Le Classique is the biggest fixture in French football and, even behind closed doors, the latest meeting of Olympique de Marseille and Paris Saint-Germain at the Orange Vélodrome on Sunday is not to be missed. Ligue1.com provides you with five reasons to tune in:
For the history
Fifty years on from their first encounter in 1971, OM and PSG clash for the 100th time in all competitions. Over the years their rivalry has developed into the biggest in France, between the aristocrats from the capital and the team of the country’s second city, the bustling Mediterranean port with an ambience almost worthy of a different continent, never mind a different country.
On the pitch it is a rivalry that took off in the early 1990s, when pay TV giant Canal + took over at PSG and emerged as the main challengers to Bernard Tapie’s Marseille, the dominant club of the era. The fixture began to attract huge crowds, although for a long time it was a rather one-sided rivalry. Between 1990 and 1998, Paris only beat Marseille once in 15 meetings, and that was in a Coupe de France semi-final when OM were in the second division.
After that PSG started to gain the upper hand, claiming eight straight victories in the fixture between 2002 and 2004. When Eric Gerets and then Didier Deschamps were in charge of Marseille, the balance of power in French football briefly swung to the Vélodrome and they duly dominated Le Classique, but then the Qatar Sports Investments takeover of Paris changed everything. The Parisians did not lose any of their 20 meetings with Marseille between 2012 and 2019. OM finally ended that particular run by winning 1-0 at the Parc des Princes last September, only for the capital club to win 2-1 in the Trophée des Champions in Lens just last month, in the 99th clash of the titans. Here are the highlights of that game:
For the on-pitch rivalries
There are fixtures steeped in history and which mean everything to supporters of both sides, but perhaps less to the players involved. But memories of the last Ligue 1 Uber Eats encounter between these teams will fire up both sets of players on Sunday. Marseille’s 1-0 win in Paris in September (see video below) ended with five red cards being dished out in the dying minutes, with Layvin Kurzawa, Leandro Paredes and Neymar Jr. all being sent off as PSG finished the match with eight men, while Marseille ended down to nine men as Jordan Amavi and Dario Benedetto were dismissed. Referee Benoît Bastien could have his work cut out ensuring tempers don’t flare on the field this time.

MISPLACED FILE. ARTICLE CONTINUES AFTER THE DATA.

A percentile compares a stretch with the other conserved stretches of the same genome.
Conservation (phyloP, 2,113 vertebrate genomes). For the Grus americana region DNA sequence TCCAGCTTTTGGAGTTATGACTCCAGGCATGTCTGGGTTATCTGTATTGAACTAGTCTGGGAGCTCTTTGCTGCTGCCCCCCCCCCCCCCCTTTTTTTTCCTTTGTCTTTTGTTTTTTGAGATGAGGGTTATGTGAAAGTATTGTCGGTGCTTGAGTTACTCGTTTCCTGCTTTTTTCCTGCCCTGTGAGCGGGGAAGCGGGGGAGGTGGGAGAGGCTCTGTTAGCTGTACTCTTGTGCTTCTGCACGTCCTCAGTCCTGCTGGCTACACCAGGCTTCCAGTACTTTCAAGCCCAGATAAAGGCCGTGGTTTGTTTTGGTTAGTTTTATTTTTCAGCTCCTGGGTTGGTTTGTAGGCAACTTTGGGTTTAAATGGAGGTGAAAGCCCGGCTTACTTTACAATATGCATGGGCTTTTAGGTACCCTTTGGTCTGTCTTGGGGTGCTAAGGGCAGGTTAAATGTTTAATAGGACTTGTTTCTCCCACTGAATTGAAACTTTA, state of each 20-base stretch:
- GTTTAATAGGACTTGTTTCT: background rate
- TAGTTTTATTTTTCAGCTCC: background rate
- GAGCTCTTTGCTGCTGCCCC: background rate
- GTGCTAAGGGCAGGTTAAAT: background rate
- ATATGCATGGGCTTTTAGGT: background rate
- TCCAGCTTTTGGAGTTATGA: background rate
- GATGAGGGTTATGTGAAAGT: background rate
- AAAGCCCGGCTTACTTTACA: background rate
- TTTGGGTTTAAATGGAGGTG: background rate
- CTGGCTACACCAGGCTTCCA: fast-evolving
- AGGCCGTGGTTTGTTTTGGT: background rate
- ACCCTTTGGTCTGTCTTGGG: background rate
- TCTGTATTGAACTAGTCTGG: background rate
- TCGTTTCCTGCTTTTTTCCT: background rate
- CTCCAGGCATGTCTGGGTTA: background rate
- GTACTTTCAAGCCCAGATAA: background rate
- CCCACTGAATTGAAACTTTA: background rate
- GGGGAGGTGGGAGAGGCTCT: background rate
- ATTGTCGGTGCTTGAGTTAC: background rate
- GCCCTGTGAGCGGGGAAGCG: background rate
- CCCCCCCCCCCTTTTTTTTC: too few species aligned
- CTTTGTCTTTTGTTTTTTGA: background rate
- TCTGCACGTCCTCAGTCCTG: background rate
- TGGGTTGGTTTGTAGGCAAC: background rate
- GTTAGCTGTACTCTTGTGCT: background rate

To see Neymar
The world’s most expensive player returns well rested for PSG after missing the 3-0 midweek win over Nîmes Olympique as he served a suspension. This is a big game for the Brazilian, who last week told TF1 he was “really happy” in Paris and “wants to stay at PSG”. It has since been widely reported that agreement has been reached for Neymar to sign a contract extension, with his existing deal expiring at the end of next season.
He will be welcomed back by coach Mauricio Pochettino, having scored three times in his last two Ligue 1 appearances, against FC Lorient and Montpellier Hérault SC. Neymar also has quite a track record in Le Classique - he came off the bench to score a decisive penalty in last month’s Trophée des Champions, making up for his red card as Paris lost at home to OM in September. In his first Classique in October 2017, Neymar scored but was later sent off in a 2-2 draw watched by more than 60,000 fans (see video below). And it was in the return fixture against OM that season, at the Parc des Princes in February 2018, that he suffered the foot injury which left him in a race against time to be fit for the World Cup in Russia.
For its importance in the title race
PSG’s fifth defeat of the season last weekend at struggling Lorient has further decreased their margin for error in the title race. After the midweek round, Pochettino’s men were third, three points behind leaders LOSC, one point beneath Olympique Lyonnais in second, and three points clear of AS Monaco in fourth. By kick-off time at the Vélodrome they will know the results of all their challengers, but it is looking like Paris are in for their toughest title fight since being pipped to the crown by Monaco in 2017. Ironically that was a season in which they beat OM 5-1 when the rivals met at the Vélodrome.
To see how Marseille will react after a tense week
What a last week it has been for OM. It started with the attack on the club’s training ground, La Commanderie, by a group of around 300 supporters last Saturday, with an angry protest against poor results and club management leading to 25 arrests and the postponement of their home game with Stade Rennais FC that night. Then, on Tuesday, coach André Villas-Boas announced in a press conference that he wanted to resign after midfielder Olivier Ntcham was signed on loan from Celtic against his will. Marseille responded by “suspending” the Portuguese, the start of the process of definitively parting company with him.
And so academy chief Nasser Larguet took charge of the team for Wednesday’s game at RC Lens, in which Marseille surrendered a two-goal lead to draw 2-2. A run of one win in nine Ligue 1 Uber Eats games has seen the team slump from potential title contenders down to ninth. It is one win in 10 matches in all competitions when you include the Trophée des Champions loss to PSG last month. In that context, this hardly seems the ideal fixture for Marseille to face next.